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How to become a Teaching Assistant

 Education is constantly changing and evolving. The way in which students learn is different from one child or adult to another.

 Teaching styles and methods have also changed; as a result, the role of teaching assistant has evolved too
 At one time, the teaching assistant tidied away the paint and the glue, they soothed upset children and supervised handwashing.

 Today, the role of the teaching assistant has changed, with the TA often being the lynchpin of the classroom.

As a result, teaching assistant courses have changed, the subject areas widened as the education profession realise that having an additional educator in a classroom, in a supporting role for all or specific children can improve learning.

#1 What you need to know about how to become a TA

Employment forecasts are that the number of teaching assistants across the education sector will continue to rise. Thus, if you plan on becoming a teaching assistant, become qualified with an ac-credited and valuable qualification is simply essential. 

    • The basics - You will need a good level of education to be able to act as support within a classroom. Many local education authorities and schools also offer a higher level of qualification for teaching assistants, called the Higher Level Teaching Assistant (HLTA). 
    • Literacy & numeracy - Your own numeracy and literacy levels will need to be high – not on-ly will you be working one-to-one with children, but you may also be asked to supervise and work with small groups of students. 
    • Personal qualities - You will need to be confident, and have a high reading ability too. Be-ing open and caring, non-judgmental in your language and actions are also important for this role. 
    • Additional responsibilities - You may be asked to assess the learning of the children that you work with, as well as being creative in your outlook and activities on occasion.
    • Special or additional needs - There is also the possibility of working within a specialist area of education, known as additional learning (AL) or special education needs (SEN). This is when students will have significant barriers to accessing education. 
    • Individual students support - Many TAs are placed to work with children on an individual basis, as well as support them in the mainstream lesson.
    • Gaining experience in the classroom - many schools will welcome volunteers into schools. With the correct Disclosure and Barring check (this replaced the Criminal Records Bureau check), many schools will help you gain experience in the classroom, from being part of a lesson to helping with reading and so on.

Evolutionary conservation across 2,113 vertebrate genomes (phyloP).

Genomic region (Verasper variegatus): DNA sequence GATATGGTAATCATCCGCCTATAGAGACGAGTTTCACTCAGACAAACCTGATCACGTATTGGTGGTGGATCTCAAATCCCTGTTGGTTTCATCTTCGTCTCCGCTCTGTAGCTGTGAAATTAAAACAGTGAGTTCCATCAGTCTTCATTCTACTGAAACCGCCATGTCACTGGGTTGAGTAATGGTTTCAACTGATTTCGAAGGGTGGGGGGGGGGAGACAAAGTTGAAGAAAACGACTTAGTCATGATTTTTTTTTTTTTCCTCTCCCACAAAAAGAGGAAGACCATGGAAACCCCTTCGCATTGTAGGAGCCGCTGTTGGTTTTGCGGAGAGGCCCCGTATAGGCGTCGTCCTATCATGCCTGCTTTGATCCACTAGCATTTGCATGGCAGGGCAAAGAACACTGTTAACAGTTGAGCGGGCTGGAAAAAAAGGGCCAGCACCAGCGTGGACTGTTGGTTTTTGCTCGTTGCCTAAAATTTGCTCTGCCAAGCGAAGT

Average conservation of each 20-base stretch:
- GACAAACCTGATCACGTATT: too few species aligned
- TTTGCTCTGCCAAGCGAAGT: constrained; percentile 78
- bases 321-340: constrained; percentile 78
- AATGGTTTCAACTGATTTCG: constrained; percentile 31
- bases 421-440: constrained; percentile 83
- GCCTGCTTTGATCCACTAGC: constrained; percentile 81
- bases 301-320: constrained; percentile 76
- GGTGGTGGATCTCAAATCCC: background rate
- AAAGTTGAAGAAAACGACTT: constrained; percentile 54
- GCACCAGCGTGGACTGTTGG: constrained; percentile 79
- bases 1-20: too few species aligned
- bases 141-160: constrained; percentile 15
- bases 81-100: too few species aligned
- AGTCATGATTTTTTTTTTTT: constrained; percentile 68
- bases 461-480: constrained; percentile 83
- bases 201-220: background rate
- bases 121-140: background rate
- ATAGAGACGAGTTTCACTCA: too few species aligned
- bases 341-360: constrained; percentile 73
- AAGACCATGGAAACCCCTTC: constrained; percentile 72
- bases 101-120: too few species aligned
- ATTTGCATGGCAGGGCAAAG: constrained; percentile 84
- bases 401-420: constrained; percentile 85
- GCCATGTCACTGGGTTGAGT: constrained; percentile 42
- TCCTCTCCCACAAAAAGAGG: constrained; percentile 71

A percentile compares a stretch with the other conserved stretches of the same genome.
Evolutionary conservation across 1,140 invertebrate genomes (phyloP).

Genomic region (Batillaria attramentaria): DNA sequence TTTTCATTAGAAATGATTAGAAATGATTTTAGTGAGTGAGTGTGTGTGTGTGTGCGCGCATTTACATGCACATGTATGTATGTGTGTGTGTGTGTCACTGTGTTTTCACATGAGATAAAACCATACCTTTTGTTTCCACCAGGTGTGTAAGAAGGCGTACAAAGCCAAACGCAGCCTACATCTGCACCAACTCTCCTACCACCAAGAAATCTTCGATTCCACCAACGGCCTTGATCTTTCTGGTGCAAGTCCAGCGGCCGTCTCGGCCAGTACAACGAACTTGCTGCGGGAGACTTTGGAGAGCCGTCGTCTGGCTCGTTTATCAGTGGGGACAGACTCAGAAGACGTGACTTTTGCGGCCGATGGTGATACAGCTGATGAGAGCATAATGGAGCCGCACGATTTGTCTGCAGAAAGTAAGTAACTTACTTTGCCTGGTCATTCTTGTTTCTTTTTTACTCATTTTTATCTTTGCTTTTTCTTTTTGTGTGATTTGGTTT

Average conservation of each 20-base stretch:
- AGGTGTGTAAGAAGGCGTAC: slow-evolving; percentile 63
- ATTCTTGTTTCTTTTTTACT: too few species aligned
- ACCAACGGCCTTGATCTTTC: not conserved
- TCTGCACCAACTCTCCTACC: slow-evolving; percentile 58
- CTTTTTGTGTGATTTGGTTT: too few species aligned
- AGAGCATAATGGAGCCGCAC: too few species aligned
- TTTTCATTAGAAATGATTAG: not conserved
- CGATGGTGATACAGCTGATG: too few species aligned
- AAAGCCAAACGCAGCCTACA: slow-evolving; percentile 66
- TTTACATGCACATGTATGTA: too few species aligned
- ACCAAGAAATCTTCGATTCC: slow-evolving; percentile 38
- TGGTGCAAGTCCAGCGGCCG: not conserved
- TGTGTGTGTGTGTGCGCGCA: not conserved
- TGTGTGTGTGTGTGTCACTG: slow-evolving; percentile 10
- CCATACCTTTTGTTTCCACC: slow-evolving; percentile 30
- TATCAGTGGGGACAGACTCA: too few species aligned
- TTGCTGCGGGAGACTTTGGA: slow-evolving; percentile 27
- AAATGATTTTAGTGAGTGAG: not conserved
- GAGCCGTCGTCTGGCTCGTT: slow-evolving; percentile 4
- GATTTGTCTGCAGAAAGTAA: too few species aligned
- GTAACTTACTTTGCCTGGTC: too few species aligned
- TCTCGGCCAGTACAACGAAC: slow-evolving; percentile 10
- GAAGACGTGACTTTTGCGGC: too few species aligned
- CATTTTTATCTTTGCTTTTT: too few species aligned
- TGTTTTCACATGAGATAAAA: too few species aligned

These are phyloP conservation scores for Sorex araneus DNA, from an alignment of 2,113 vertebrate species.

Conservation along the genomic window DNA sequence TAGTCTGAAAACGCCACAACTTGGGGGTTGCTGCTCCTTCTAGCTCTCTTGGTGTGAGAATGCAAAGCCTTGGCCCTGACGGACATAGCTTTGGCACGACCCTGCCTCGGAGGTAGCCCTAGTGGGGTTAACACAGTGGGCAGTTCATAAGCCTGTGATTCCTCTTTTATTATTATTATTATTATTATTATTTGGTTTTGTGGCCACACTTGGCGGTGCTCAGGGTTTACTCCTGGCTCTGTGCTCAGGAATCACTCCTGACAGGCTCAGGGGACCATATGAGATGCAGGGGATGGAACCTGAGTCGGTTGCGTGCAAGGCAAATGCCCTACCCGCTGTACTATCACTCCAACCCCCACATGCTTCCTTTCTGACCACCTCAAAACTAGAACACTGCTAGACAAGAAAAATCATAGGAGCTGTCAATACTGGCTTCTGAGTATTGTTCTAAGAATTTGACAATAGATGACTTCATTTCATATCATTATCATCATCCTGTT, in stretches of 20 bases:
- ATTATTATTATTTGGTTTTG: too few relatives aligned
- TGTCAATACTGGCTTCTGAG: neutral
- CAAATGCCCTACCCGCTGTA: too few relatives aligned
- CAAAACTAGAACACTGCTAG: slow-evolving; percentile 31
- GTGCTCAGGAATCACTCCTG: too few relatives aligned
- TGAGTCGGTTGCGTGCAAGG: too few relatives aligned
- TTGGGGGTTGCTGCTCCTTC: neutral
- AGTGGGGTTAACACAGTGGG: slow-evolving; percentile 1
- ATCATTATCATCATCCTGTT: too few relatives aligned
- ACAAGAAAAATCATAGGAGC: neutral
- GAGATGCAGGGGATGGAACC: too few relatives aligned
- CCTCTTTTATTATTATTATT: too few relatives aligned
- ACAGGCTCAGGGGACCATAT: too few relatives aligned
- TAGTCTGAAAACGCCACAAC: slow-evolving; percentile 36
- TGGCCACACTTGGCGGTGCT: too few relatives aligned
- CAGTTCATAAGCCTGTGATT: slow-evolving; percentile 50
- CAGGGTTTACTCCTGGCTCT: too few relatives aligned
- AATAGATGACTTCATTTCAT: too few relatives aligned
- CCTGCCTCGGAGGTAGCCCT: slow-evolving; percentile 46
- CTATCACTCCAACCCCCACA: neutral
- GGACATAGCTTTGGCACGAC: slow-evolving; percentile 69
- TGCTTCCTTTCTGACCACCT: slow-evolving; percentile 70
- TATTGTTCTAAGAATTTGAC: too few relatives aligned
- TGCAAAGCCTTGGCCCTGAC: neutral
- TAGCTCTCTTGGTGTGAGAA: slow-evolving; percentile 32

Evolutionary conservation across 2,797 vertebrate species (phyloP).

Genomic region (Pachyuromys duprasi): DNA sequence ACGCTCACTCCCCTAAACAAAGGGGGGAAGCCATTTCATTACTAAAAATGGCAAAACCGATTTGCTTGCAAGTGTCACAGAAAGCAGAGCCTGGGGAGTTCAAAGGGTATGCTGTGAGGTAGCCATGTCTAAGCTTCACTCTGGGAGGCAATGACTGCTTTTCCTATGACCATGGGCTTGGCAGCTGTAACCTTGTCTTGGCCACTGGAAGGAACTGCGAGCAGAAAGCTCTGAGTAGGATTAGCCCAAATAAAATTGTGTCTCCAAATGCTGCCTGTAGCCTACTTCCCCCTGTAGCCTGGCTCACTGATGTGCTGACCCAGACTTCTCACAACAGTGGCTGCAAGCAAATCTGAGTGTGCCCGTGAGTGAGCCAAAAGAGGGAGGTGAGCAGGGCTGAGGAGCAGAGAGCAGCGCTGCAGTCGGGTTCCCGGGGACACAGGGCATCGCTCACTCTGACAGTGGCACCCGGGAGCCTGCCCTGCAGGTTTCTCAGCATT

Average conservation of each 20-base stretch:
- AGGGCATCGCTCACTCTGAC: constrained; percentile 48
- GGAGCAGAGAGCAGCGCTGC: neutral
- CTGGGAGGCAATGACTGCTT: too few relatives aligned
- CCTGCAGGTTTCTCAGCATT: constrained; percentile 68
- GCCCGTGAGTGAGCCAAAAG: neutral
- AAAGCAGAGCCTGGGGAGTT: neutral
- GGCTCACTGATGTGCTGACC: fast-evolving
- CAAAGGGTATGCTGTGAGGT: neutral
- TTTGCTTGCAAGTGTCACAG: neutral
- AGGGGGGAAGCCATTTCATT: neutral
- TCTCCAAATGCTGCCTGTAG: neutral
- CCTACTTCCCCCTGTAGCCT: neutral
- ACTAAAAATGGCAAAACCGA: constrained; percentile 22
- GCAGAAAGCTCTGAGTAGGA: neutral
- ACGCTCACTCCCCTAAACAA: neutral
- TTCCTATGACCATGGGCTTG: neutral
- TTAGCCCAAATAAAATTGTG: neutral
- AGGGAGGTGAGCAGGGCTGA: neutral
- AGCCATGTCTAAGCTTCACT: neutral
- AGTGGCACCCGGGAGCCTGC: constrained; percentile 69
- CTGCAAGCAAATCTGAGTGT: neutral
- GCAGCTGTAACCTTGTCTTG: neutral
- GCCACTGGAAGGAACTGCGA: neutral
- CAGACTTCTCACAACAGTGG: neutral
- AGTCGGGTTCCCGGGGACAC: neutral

Much like schools, playgroups, nurseries and crèches are inspected against a set of professional standards, so are childminders. 


#2 Gain a recognised qualification

Once you have a basic teaching assistant diploma or equivalent, it is sometimes a good idea to train in specialist areas to improve your chances of standing out when it comes to interviews.

Autism affects many children and young people. Understanding autism, and how it can impact on the learning of a child is important with many teaching assistants go on to specialise in this type of work.

Becoming a teaching assistant will vary from one school and local education authority to the next. This is why in many cases, studying for teaching assistant qualifications from home can be the right move for many people.

Before you plunge headlong into a course, you will need to be confident that the course is accredited and recognised by schools and education authorities. In essence, you should be looking at a diploma at a minimum of level 2. Some people go on to study at a higher level or, choose to specialise in a certain area. 


#3 Study from home

There are many advantages to studying at home or in your own time:

    • Many people are already in a teaching assistant role and choose to improve their qualifications
    • Other students who are training to be teaching assistants work in another role but can continue working while they study for their qualification..
    • You can study at your pace and at a time that suits you; this may be in an evening, once or twice a week, or you can study on a weekend.
    • We provide a full support package, with an expert tutor on hand for advice and guidance whenever you need it.
    • There is no pressure to have work completed by a certain deadline and, not being in a for-mal situation is far more enjoyable for many students.


#4 Enrol with NCC

With flexible payment options, you can secure your course with a small deposit and begin learning today. You can opt for a paper course where all the course materials will be printed and sent to you or, if you prefer you can learn online.

When you enrol, you will be given login details for the secure area for students. Here you can access all the information you need on a module by module basis. This is how you will access tutor support too.

Enrolling is easy – simply complete the online form for your course, pay the deposit via our secure checkout and take the first steps to a new qualification.